Can governments regulate the internet? Concerns over misuse of social media, online abuse and fake news have been raised loudly in the last year. The previous Government’s policy was to work internationally to ensure the continuation of a “free, open and secure internet that supports our economic prosperity and social well-being”.

Self-governance rules online: social media websites have ‘community’ rules, while consumer feedback and reviews build consumer confidence. While there is no specific law governing internet content in the UK, laws and offences that apply offline apply equally online. For those seeking more rules, regulating an evolving area can be difficult: we risk technology developing faster than the law.

Fakes News and what to do about it

Defining fake news can be challenging. The BBC News definition is:

False information deliberately circulated by those who have scant regard for the truth but hope to advance particular (often extreme) political causes and make money out of online traffic.

They add that social media often presents real and fictional stories in a similar way, making it difficult to tell them apart.

Some argue the best way to tackle the issue is through education – helping users to assess online information critically. Some social media sites have started to tackle fake news, with Facebook showing users warning signs when they are about to read potentially false information.

Others say the influence of fake news has been overstated and efforts to tackle it could amount to censorship.

Online abuse

Several existing offences, scattered across different legislation, are used to deal with online abuse (e.g. “trolling” and threatening behaviour). The Crown Prosecution Service (CPS) has published guidelines on prosecuting such offences in relation to social media. A recent addition, aimed more specifically at online behaviour, is the new “revenge pornography” offence under section 33 of the Criminal Justice and Courts Act 2015.

The previous Parliament saw calls for specific legislation to deal with online abuse in a parliamentary debate on the issue. The Home Affairs Select Committee’s April 2017 report on hate crime pointed out that “most legal provisions in this field predate the era of mass social media use and some predate the internet itself.” It called for Government to review the entire legislative framework governing online hate speech, harassment and extremism, and for social media companies to do more to safeguard users.

The Government announced in February 2017 that a Green Paper on online safety for young people would be published this summer.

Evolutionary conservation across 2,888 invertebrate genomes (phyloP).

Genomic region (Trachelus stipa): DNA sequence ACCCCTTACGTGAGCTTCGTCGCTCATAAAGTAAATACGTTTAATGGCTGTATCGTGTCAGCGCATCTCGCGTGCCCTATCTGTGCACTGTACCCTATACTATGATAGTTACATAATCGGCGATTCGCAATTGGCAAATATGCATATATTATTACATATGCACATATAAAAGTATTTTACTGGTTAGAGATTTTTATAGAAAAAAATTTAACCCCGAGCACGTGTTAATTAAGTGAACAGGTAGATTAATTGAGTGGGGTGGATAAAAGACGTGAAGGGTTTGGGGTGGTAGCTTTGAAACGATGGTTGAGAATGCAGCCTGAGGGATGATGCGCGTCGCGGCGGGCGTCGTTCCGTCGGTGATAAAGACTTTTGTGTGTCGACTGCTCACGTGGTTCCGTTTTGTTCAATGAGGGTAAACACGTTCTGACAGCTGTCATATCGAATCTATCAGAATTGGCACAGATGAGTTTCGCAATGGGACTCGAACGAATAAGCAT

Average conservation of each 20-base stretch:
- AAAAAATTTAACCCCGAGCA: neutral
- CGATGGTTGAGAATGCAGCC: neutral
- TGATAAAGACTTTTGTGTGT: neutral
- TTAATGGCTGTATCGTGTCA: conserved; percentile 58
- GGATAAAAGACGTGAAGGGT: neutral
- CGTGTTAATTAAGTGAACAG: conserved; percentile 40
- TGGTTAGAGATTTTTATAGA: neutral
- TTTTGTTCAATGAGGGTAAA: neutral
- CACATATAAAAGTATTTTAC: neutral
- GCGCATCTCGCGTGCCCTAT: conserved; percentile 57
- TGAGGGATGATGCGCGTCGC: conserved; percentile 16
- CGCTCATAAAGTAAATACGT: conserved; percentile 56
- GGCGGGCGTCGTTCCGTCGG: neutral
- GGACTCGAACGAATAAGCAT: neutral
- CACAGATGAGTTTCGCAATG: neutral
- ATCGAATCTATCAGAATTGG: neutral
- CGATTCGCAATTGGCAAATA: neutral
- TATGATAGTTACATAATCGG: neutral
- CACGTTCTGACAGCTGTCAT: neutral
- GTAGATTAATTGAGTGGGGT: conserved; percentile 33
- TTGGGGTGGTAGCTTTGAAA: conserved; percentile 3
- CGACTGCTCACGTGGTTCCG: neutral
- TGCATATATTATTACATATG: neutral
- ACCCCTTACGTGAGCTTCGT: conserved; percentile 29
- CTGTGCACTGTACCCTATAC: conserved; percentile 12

Protecting children – age verification for online pornography

The Digital Economy Act 2017 will force commercial providers of online pornography to have age controls in place if they want to make adult material available in the UK. The intention is to protect under-18s from “distressing or unrealistic images of sex”, which may harm their ability to “develop healthy personal relationships based on respect and consent”.

The British Board of Film Classification (BBFC), will (subject to parliamentary approval) act as the age verification regulator. It will direct Internet Service Providers (ISPs) to block access to websites which don’t have age verification controls in place or which make “extreme pornography” available (the possession of which is already illegal).

When the Digital Economy Bill was introduced, the Government planned to prevent underage access to material that would be rated 18 or R18 by the BBFC – i.e. the same standards would apply to adult material in the offline and online worlds.

Critics claimed the Government’s original proposals would result in censorship of “non-conventional” sex acts. The Government acknowledged these concerns and introduced amendments in the Lords, saying the Bill’s provisions were concerned with child protection, not censorship.

The BBFC will only be able to direct ISPs to block access to sites containing “extreme pornography” (provided they have age verification controls in place). This was controversial, with some Lords concerned this would still allow access to violent and abusive material.

The Government said that its internet safety strategy would look at these issues and pointed out that content behind age verification controls could still be prosecuted under legislation such as the Obscene Publications Act 1959.

Technology and the internet will continue to evolve, and how these changes should be managed and regulated will be on Parliament’s agenda for years to come.

This article is part of Key Issues 2017 – a series of briefings on the topics that will take centre stage in UK and international politics in the new Parliament.

How is content driven to users?

Social media platforms and internet search engines use algorithms (sequences of instructions) to personalise the content that each individual user sees.

Content on social media platforms includes posts generated by users and third parties, and adverts. The order in which it is displayed is typically determined by these algorithms and is based on the user’s activity and connections. Material produced by the people or organisations that a user interacts with most, and content which garners the most interactions, will appear higher in the list.

Internet search engines use algorithms to find results that are likely to be most relevant to the user. They depend on numerous factors, including the user’s previous searches and location.